The Jornada del Muerto (the modern idiom for the Medieval Spanish would be “Dead Man‘s Route”) was not always unvisited. For two hundred years after the first permanent Spanish settlement in 1598, most of the movement along the Camino Real de Tierra Adentro between Mexico City and the interior of Nuevo Mexico passed through the valley just to the west of this lava flow. Today it is about as remote as any place in New Mexico. It lies on the western edge of the White Sands Missile Range and was illuminated in 1945 by the world’s first atomic explosion in the valley to the immediate east.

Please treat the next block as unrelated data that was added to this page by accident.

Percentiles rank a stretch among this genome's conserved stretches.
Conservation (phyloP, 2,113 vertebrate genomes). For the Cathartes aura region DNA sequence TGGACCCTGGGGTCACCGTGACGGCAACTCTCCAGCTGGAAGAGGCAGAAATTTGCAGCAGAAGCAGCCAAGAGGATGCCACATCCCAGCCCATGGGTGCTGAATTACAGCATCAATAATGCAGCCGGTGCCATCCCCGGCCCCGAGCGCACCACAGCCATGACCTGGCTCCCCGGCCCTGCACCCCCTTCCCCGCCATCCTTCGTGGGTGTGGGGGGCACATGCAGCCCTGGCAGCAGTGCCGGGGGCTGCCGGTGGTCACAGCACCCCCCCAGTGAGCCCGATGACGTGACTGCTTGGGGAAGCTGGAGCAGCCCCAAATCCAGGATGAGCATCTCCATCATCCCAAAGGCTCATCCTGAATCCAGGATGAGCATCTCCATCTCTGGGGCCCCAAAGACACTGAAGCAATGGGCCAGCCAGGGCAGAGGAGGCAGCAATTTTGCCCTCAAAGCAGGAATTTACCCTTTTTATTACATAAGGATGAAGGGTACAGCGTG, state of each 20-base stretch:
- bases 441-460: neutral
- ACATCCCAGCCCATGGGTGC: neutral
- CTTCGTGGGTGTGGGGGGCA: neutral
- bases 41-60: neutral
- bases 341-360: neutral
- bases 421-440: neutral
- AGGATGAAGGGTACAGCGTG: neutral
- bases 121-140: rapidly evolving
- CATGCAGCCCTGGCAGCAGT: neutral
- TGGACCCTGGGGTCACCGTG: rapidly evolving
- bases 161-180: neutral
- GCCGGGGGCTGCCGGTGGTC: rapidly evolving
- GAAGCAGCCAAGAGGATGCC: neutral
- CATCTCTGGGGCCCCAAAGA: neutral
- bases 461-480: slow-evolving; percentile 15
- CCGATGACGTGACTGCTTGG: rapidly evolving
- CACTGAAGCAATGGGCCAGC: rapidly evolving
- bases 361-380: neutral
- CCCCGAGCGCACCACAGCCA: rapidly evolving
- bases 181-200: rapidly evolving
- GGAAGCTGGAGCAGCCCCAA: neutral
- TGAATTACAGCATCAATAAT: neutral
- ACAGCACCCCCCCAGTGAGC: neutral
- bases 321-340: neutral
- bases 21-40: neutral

All Department of Cultural Affairs museums and historic sites, including this facility, are temporarily closed as a public health precaution due to the COVID-19 (coronavirus). These closures are part of the larger effort by state government to minimize public exposure. Please continue to visit this website for updates and to explore online resources and collections.